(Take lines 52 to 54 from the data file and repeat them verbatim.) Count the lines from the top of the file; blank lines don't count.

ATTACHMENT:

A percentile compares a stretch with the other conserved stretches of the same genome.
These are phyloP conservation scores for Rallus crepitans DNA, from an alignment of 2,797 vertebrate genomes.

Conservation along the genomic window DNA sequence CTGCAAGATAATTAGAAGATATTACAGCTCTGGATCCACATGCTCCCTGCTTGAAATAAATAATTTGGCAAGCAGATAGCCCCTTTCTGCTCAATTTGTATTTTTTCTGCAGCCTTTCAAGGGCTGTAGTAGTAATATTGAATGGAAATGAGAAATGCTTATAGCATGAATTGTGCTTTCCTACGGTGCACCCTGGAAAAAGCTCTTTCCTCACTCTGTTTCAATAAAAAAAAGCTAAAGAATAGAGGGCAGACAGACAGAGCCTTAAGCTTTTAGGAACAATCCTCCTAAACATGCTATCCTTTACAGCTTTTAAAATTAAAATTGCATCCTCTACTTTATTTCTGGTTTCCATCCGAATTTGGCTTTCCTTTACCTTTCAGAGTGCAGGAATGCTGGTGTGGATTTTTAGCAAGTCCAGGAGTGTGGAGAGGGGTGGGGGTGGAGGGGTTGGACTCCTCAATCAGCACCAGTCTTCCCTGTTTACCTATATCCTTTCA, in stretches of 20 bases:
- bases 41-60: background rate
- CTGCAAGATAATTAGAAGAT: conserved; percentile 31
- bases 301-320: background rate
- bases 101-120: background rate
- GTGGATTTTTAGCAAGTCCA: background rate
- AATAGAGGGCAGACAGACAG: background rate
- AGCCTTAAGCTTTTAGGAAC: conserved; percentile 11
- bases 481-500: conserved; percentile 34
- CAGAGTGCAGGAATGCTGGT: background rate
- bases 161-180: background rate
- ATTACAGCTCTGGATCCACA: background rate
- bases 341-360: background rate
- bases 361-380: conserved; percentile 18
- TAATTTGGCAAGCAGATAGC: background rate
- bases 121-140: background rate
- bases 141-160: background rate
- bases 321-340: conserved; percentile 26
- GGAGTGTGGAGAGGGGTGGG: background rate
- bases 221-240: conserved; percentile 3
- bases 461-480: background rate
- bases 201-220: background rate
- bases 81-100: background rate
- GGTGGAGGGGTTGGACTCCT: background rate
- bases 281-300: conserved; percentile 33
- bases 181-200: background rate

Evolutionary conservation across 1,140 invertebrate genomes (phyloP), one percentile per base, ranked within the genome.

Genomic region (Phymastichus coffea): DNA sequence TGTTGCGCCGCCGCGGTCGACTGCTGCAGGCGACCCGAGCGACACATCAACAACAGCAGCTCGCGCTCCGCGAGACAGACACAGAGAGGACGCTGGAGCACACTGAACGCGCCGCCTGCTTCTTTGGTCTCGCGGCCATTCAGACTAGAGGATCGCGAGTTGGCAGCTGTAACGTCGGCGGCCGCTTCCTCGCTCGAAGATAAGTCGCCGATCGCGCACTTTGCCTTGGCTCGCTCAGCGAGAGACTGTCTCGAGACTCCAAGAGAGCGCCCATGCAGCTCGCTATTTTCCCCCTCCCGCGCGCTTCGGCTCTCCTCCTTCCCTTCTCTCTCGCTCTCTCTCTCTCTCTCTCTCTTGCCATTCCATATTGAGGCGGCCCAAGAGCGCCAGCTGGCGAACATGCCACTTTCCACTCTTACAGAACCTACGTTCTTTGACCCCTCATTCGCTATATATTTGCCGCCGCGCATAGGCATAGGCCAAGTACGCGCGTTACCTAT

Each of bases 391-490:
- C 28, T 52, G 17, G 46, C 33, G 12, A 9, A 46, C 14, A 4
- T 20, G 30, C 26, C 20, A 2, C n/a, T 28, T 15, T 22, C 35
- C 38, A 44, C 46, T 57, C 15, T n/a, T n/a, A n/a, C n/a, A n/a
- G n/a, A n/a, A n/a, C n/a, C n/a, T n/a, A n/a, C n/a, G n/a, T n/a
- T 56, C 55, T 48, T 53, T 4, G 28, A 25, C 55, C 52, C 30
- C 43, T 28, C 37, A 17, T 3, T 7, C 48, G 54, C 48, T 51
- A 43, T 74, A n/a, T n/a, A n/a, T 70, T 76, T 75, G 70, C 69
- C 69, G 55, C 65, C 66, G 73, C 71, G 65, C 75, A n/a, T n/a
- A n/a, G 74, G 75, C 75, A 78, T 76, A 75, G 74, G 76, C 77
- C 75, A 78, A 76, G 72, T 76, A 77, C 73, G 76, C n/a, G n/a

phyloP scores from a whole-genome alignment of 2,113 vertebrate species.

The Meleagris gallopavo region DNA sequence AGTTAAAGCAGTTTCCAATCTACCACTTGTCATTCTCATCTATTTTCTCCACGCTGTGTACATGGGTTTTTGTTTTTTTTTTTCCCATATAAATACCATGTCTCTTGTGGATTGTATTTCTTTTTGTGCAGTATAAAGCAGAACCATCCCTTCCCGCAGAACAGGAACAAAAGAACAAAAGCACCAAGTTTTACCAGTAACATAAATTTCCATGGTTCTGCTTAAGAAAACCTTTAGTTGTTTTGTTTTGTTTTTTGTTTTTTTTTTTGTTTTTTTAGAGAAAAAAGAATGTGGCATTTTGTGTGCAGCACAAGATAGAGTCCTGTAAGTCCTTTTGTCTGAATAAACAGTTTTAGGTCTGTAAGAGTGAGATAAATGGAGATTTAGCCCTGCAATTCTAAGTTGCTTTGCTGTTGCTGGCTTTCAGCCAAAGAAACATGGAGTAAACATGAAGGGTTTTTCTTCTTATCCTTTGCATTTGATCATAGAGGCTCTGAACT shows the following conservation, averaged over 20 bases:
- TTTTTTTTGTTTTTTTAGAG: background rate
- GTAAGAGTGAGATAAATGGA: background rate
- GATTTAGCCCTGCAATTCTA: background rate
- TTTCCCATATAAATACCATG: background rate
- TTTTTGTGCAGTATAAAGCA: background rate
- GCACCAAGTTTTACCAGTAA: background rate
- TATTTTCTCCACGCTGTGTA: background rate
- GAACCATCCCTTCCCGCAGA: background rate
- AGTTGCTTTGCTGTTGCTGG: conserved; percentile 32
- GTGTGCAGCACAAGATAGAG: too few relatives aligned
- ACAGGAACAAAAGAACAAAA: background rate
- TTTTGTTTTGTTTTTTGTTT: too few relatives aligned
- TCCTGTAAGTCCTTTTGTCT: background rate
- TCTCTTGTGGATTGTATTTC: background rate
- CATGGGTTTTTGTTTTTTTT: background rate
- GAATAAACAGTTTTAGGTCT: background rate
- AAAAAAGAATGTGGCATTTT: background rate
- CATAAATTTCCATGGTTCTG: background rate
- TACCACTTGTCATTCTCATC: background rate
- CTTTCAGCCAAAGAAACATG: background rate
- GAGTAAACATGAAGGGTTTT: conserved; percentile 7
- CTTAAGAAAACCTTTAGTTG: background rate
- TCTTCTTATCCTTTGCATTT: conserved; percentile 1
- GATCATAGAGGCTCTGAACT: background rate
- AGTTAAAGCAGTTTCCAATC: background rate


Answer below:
- AGTTGCTTTGCTGTTGCTGG: conserved; percentile 32
- GTGTGCAGCACAAGATAGAG: too few relatives aligned
- ACAGGAACAAAAGAACAAAA: background rate